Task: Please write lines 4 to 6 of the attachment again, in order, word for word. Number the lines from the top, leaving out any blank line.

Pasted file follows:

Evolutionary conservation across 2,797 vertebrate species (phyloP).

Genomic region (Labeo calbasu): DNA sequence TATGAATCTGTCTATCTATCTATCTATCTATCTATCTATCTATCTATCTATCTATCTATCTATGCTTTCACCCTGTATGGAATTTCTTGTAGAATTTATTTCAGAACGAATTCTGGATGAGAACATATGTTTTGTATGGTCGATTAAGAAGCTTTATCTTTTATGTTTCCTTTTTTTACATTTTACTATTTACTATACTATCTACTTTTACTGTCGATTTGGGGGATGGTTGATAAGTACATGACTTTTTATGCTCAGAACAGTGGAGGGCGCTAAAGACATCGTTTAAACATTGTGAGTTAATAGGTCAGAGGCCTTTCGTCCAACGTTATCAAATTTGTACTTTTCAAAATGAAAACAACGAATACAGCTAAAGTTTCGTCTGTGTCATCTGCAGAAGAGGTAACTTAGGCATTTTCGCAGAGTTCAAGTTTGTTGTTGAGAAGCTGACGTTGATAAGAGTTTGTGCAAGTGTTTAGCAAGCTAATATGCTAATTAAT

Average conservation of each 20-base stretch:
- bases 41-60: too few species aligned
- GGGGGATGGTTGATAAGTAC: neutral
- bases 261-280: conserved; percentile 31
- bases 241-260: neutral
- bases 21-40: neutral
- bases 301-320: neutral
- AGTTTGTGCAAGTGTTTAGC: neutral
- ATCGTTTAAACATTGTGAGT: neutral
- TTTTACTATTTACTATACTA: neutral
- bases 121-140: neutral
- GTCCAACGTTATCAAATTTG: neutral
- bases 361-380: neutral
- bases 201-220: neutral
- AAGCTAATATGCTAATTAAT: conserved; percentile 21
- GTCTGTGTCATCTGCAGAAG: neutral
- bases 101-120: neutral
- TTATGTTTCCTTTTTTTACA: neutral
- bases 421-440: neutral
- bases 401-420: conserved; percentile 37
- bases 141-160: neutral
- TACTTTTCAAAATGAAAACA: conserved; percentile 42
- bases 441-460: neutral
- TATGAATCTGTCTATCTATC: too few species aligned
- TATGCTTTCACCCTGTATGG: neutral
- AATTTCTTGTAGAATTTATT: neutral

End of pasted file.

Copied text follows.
- bases 41-60: too few species aligned
- GGGGGATGGTTGATAAGTAC: neutral
- bases 261-280: conserved; percentile 31